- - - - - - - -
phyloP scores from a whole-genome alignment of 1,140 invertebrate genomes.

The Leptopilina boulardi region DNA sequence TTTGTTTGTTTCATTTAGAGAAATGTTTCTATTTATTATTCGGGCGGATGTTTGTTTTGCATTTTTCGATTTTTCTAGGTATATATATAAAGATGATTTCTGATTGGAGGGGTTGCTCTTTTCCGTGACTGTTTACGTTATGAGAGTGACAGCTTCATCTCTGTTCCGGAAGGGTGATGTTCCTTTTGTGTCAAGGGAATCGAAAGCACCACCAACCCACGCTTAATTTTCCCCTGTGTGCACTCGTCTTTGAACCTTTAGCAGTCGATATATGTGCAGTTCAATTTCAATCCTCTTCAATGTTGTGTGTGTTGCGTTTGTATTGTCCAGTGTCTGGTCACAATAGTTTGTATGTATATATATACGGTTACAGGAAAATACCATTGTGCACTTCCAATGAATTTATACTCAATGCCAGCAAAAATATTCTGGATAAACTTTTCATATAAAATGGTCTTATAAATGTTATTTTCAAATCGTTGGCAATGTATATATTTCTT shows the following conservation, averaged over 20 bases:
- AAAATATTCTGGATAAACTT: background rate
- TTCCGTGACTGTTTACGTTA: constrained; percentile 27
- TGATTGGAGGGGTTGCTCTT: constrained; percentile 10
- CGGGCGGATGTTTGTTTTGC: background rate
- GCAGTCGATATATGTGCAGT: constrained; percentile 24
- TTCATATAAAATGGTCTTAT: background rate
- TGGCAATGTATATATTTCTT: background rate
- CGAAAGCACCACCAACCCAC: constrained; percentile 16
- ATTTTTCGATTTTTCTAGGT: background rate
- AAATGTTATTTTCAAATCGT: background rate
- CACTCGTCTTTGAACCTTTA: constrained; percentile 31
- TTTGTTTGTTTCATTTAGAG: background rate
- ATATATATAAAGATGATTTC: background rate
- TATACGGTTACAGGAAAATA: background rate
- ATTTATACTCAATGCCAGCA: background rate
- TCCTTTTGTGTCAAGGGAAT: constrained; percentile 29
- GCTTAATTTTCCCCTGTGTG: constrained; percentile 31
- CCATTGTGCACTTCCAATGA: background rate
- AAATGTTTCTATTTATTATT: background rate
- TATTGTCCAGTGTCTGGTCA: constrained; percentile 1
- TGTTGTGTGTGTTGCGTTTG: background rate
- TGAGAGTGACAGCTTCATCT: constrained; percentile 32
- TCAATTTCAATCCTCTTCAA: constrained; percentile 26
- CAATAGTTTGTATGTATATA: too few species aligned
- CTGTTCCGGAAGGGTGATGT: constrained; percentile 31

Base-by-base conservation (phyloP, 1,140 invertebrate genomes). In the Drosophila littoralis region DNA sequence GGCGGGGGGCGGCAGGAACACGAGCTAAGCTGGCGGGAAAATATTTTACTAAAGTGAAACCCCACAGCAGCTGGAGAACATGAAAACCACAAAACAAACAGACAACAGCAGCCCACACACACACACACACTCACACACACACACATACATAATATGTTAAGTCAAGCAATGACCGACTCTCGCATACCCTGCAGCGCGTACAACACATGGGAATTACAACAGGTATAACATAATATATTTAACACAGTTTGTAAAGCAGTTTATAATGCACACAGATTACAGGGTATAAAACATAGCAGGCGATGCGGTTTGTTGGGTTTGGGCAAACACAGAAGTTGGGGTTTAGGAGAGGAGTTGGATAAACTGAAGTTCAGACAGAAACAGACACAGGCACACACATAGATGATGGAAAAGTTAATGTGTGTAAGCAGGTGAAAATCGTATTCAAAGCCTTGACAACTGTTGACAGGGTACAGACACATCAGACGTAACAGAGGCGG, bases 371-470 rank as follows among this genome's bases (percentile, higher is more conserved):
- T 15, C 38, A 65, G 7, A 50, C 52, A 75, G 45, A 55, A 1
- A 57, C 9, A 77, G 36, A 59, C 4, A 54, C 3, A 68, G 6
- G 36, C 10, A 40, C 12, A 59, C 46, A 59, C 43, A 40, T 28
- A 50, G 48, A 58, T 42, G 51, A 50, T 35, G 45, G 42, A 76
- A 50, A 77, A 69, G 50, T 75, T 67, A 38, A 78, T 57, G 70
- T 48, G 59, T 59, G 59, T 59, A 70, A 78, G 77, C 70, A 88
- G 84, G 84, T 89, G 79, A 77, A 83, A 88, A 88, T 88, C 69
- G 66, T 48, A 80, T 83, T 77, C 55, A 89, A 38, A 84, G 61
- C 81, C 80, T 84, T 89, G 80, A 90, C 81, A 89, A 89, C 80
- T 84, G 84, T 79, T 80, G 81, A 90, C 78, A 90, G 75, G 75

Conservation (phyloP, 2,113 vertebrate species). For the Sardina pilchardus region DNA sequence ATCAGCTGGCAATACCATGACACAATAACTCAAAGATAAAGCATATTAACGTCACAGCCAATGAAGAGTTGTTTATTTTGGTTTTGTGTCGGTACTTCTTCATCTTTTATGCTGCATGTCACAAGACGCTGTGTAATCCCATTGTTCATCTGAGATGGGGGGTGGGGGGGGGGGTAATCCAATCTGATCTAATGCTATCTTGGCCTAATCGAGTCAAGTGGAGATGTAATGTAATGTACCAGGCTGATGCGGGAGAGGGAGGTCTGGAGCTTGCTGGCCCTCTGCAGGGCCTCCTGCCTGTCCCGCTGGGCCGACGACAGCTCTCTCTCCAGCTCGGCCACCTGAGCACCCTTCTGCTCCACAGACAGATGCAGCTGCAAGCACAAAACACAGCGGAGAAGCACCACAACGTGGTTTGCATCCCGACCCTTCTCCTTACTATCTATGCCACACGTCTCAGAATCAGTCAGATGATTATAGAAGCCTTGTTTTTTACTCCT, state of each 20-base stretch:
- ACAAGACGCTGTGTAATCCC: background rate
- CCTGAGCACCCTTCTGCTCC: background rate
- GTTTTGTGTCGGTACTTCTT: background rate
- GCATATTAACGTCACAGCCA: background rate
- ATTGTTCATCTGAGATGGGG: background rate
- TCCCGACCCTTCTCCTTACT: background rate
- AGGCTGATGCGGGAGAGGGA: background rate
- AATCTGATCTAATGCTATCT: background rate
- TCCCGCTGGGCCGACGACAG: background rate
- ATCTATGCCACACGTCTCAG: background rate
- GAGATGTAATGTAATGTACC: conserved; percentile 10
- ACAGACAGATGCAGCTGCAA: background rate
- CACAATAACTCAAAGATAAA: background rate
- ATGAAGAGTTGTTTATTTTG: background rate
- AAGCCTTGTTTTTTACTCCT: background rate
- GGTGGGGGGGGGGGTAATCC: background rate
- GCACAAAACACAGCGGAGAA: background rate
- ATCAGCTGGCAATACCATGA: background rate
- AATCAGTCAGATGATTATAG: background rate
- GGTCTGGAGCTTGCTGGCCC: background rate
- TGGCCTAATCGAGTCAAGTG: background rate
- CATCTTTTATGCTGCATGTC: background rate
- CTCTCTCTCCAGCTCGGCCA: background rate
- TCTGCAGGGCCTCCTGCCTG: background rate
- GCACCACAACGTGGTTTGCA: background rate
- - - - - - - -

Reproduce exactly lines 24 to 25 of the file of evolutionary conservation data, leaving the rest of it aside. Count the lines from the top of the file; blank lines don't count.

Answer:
- TGAGAGTGACAGCTTCATCT: constrained; percentile 32
- TCAATTTCAATCCTCTTCAA: constrained; percentile 26